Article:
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Peripheral Vascular Disease Intervention

An international study estimates that 4154 million people in India have peripheral artery disease. Between 4.2 and 6.2 million people suffer from critical limb ischemia.

The peripheral vascular disease (PVD) department at Aster CMI Hospital is popular for its cutting-edge treatments for patients with vascular conditions. Peripheral angioplasty, a minimally invasive intervention performed for peripheral vascular disease (PVD) by professional vascular specialists.

During this narrowed or blocked arteries outside the heart (in the legs) are widened using a balloon catheter. This procedure helps to restore the blood flow to the affected area, and relieves symptoms like leg pain, cramping, and numbness. The Aster team ensures precise placement of the balloon catheter and minimizes complications. In cases where the artery has risk of re-narrowing, drug-coated balloons or stents are employed. These advanced devices deliver medication directly to the arterial wall, reducing the risk of restenosis.

Peripheral vascular disease (PVD) is a blood circulation disorder that causes the blood arteries outside of the heart and brain to constrict, spasm, or block. Exhaustion and pain are characteristic symptoms of PVD, commonly in the legs. The symptoms worsen after the exercise, and rest makes the pain disappear. PVD can also affect the blood arteries supplying the arms, kidneys, stomach, and intestines.

Due to contracted blood vessels, the blood flow reduces in PVD. Hardening of the arteries, often known as "arteriosclerosis," could be the culprit behind PVD. In this condition, plaques accumulate in a vessel and restrict blood and oxygen flow to the organs and limbs.

As plaque grows, clots form and totally block the artery. PVD can not only cause pain and reduced mobility but, if left untreated, can result in organ damage and the loss of fingers or limbs. Thus, PVD interventions like advanced healthcare facilities, skilled medical professionals, and appropriate medical equipment are essential. One such healthcare facility is Aster Hospitals. Aster Hospitals is a well-known healthcare network with several branches in India and across the Middle East. At Aster Hospitals, we offer various medical services, including peripheral vascular disease (PVD) treatments. The peripheral vascular disease treatment at Aster CMI Hospital provides a minimally invasive alternative to traditional surgery, with shorter recovery period and less risk of complications.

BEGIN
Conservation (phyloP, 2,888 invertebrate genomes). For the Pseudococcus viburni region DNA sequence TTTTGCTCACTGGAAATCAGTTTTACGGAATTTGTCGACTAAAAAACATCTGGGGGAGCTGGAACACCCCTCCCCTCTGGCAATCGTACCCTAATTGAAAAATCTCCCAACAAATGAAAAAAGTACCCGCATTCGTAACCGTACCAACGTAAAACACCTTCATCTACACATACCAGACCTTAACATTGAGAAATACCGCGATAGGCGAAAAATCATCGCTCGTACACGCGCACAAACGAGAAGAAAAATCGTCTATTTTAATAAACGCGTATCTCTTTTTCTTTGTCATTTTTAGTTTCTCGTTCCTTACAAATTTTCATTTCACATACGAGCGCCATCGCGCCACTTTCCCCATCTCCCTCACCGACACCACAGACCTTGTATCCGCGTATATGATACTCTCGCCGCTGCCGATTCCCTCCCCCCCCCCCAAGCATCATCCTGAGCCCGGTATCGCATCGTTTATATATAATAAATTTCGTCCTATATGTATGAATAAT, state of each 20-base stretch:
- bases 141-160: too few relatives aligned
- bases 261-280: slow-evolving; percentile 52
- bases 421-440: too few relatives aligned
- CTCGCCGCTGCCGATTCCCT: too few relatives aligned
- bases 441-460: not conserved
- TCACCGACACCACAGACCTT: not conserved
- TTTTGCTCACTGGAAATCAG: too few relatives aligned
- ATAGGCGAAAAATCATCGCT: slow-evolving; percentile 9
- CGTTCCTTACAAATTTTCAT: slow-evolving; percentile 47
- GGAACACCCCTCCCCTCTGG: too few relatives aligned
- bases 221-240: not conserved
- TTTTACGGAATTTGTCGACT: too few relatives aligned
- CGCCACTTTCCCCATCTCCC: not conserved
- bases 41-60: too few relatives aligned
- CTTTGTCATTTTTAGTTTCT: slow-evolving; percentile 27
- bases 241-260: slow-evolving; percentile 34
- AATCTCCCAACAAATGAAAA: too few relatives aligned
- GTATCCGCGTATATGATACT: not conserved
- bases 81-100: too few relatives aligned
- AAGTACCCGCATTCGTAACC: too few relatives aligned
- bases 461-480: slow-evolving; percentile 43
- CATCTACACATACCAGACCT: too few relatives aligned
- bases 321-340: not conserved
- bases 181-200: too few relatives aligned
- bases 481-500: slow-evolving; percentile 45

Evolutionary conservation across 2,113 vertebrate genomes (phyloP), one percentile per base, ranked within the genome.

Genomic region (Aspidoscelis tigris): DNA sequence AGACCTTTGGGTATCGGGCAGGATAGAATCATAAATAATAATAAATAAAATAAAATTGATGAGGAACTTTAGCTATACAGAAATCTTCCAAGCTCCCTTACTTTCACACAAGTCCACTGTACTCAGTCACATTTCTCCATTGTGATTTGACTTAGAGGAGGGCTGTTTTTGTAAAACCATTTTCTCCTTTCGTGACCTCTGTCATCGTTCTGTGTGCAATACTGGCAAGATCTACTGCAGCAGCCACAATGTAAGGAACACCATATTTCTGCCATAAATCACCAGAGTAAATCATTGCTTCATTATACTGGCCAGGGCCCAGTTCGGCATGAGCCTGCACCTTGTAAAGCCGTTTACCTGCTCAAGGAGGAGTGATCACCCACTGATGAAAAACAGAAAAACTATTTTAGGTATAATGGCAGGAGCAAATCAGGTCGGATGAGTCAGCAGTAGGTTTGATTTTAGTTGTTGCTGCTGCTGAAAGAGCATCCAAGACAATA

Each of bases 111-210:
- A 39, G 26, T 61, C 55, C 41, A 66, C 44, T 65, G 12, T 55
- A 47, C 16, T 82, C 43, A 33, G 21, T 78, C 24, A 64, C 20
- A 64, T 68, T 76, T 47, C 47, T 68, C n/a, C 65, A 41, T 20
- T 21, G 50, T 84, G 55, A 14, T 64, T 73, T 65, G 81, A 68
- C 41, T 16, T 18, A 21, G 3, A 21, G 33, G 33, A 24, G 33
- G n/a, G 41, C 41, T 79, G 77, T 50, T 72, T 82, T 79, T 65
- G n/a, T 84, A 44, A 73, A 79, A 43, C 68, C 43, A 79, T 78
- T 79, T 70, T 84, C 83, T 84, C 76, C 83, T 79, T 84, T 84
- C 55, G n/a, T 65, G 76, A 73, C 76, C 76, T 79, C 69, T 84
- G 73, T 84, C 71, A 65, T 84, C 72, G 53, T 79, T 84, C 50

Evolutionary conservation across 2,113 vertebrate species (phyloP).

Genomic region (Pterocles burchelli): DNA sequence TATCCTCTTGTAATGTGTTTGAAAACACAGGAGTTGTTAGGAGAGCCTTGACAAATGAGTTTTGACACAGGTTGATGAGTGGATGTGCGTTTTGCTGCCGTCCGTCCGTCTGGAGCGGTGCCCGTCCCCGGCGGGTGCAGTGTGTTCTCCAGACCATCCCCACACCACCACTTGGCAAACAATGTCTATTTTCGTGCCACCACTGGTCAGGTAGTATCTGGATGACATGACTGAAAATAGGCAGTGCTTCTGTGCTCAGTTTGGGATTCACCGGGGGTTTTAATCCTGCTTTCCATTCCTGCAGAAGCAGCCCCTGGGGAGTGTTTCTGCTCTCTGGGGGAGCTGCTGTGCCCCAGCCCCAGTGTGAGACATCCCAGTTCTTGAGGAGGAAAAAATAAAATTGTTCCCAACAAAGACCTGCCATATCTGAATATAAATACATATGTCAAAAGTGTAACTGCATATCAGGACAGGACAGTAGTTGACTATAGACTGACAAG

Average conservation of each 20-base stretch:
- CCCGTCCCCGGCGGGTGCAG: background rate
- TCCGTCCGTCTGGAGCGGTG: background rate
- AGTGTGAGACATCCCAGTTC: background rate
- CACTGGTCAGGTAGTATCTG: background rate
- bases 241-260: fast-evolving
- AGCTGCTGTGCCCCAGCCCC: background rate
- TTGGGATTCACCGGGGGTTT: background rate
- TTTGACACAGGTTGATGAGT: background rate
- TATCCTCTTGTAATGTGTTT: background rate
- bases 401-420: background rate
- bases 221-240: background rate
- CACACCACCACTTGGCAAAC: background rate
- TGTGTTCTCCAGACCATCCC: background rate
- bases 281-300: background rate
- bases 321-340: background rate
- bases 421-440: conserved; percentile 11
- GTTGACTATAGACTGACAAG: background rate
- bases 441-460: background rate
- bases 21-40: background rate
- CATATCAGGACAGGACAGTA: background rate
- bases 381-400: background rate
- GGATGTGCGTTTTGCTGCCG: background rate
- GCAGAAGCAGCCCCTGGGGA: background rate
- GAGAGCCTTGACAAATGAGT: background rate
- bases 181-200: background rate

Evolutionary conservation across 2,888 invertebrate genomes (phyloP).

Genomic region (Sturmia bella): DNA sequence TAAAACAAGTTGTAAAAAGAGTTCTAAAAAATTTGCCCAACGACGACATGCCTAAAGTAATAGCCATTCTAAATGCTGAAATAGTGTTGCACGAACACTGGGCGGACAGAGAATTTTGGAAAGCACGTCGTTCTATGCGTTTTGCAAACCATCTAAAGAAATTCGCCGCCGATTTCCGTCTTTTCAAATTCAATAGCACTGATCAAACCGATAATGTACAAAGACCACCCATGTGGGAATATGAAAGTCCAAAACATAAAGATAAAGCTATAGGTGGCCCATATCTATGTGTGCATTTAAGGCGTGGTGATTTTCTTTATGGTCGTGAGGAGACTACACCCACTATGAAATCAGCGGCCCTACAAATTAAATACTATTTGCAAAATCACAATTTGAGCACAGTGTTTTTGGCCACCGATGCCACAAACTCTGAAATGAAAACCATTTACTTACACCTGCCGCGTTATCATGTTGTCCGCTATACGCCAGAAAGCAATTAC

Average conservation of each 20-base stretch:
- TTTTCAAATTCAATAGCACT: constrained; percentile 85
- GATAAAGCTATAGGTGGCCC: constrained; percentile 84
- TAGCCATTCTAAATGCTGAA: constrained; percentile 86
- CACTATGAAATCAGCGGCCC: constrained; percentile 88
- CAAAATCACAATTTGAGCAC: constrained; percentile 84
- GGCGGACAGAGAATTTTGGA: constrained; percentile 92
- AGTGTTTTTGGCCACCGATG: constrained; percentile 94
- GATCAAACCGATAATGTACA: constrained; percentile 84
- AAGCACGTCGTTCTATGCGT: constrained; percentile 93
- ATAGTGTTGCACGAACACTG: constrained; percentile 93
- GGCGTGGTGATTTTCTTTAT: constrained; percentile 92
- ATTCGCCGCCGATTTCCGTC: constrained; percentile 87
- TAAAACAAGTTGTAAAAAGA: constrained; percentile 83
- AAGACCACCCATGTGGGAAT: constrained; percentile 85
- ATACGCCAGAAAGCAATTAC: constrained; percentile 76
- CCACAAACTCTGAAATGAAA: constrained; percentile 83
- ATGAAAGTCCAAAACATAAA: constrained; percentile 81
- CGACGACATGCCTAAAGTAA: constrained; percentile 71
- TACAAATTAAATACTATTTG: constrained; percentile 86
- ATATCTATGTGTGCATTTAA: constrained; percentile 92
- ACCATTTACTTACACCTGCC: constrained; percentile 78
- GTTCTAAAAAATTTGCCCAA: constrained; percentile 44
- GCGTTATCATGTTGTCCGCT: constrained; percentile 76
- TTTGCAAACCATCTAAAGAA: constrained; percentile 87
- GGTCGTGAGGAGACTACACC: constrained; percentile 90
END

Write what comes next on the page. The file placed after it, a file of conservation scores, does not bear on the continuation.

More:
Health Conditions Treated

  • Peripheral artery disease (PAD)
  • Atherosclerosis
  • Peripheral venous disease
  • Claudication
  • Critical limb ischemia (CLI)
  • Peripheral embolism
  • Arterial aneurysms


At Aster Hospitals we provide the highest quality of care and a transformative experience for all your healthcare needs. With our network of multi-speciality hospitals, specialised doctors, and world-class technology, we bring global standards of medical care to our patients.

When does the surgeon advice for PVD intervention?

Surgeons suggest PVD intervention in those with symptomatic PVD, like severe pain and difficulty in walking. In addition, it is advised for those who haven't responded well to conservative treatments.

How can I prevent PVD?

By adopting a healthy lifestyle, you can prevent PVD. This includes:

  • Regular exercise
  • A balanced diet
  • Quit smoking
  • Managing lifestyle disorders like diabetes and high blood pressure

Is PVD intervention risky?

Like any medical procedure, there are risks associated with PVD intervention. However, PVD interventions are generally safe, mainly when performed by experienced specialists.

Is PVD intervention painful?

PVD interventions are typically performed under local anesthesia. This means the treated area is numbed to minimize discomfort during the procedure. However, it's possible to experience some mild discomfort or a sensation of pressure during the intervention.

Is there a risk of blood clots after intervention?

Yes, there is a potential risk of blood clot formation after PVD intervention, mainly when stents are used. While stents effectively improve blood flow, they can create a surface where blood clots form. However, doctors often prescribe antiplatelet medications to reduce the risk of blood clots.

What is the recovery like after PVD intervention?

Recovery after PVD intervention varies based on the specific procedure. Normally, minimally invasive interventions usually require shorter hospital stays and quicker recovery. On the contrary, open surgery may need more time to recover. However, in both surgeries, patients can resume normal activities within a few days to weeks.